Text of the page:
Before diving too far down this rathole... aren't the package scripts 
run in the context of the zone?

James Carlson wrote:
> Ralf Weber writes:
>> or your zone path when the package gets created inside a zone. So I
>> would rewrite your scripts as:
> [...]
>>      ${BASEDIR}/usr/sbin/chroot ${BASEDIR} /usr/sbin/groupadd -g 27 mysql
>>      ${BASEDIR}/usr/sbin/chroot ${BASEDIR} /usr/sbin/useradd -u 27 -d /var/ 
>> lib/mysql -s /bin/false -G mysql mysql
> 
> I wouldn't.  There's no guarantee at all that $BASEDIR refers to an
> instance of the OS that can run at all with the current running
> kernel.
> 
> In more detail: when you use chroot, the system reads *everything*
> from the given base directory, including the system libraries.  That
> means you'll load up $BASEDIR/usr/sbin/groupadd and try to link in
> $BASEDIR/lib/libc.so.1 (among many other things).  That library makes
> undocumented system calls that in turn depend on the exact rev of the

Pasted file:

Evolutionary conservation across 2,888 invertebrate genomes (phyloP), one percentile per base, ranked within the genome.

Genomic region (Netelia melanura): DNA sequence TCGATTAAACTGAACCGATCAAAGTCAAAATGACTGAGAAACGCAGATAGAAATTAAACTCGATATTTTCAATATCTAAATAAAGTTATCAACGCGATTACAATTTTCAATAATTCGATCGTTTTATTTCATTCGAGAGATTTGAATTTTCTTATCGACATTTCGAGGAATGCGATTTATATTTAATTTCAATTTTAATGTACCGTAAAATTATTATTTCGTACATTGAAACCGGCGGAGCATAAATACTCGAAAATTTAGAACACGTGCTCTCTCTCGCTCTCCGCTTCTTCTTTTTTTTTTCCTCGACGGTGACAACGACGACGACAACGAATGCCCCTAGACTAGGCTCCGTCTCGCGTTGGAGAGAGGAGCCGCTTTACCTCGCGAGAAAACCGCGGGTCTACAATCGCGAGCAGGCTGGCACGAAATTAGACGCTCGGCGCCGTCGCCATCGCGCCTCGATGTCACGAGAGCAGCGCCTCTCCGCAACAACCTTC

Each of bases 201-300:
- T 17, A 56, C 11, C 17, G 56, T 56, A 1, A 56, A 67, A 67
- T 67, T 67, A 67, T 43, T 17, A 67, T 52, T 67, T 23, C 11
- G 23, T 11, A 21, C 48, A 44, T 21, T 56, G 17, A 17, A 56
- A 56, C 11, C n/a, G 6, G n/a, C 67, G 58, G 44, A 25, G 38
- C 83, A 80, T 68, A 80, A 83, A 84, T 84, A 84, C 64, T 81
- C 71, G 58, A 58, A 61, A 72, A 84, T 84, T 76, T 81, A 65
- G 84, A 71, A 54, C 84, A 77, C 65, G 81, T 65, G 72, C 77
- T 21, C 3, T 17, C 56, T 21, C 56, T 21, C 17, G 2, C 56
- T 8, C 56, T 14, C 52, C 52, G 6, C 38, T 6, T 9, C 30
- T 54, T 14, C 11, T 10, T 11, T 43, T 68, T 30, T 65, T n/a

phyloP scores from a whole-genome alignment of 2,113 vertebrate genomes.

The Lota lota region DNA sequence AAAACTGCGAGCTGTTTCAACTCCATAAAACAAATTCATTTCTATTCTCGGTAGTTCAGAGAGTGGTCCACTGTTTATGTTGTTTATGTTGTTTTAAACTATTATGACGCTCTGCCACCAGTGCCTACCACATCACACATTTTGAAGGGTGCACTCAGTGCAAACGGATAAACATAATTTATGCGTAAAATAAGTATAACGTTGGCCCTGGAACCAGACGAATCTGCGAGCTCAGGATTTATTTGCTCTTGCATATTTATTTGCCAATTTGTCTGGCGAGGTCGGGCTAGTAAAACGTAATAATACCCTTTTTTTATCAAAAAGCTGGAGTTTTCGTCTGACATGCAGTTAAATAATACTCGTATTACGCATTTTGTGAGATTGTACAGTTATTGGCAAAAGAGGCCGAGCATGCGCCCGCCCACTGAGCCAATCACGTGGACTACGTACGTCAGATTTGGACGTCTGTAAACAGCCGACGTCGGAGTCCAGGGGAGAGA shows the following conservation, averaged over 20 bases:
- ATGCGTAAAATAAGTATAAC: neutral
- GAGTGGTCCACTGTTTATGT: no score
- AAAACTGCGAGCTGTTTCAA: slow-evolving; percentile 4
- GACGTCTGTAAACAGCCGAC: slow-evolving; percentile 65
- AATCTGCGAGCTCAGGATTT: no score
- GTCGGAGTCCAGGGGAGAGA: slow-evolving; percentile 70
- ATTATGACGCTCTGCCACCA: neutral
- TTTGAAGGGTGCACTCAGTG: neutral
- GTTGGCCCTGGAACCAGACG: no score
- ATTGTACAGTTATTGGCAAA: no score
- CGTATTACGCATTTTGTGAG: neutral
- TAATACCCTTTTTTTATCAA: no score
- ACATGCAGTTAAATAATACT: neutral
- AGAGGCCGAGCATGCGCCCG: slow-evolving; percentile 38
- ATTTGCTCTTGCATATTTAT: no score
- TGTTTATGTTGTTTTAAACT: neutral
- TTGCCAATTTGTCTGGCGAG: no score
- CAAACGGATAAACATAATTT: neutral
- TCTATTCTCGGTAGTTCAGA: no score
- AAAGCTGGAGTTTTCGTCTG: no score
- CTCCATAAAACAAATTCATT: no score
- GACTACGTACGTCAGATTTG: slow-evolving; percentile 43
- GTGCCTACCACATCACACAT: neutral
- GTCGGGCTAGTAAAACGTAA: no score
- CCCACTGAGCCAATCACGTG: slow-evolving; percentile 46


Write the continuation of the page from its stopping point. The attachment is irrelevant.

> kernel.
> 
> What happens when you do that is arbitrary.  It may work, as the
> system call interface usually changes slowly, but it may not.  It all
> depends on the calls made by the application and the nature of the
> user/kernel flag days that have passed between these two images.
> 
> (Note that Sun's ABI guarantee applies at the ABI level -- meaning the
> documented system library interfaces -- and not at the system call
> level.)
> 
> What you're suggesting isn't supported and can't be supported.
> Instead of that, I'd suggest using nawk for now, and adding a call
> record to CR 6387333.  useradd/groupadd should know how to deal with
> alternate roots.
> 

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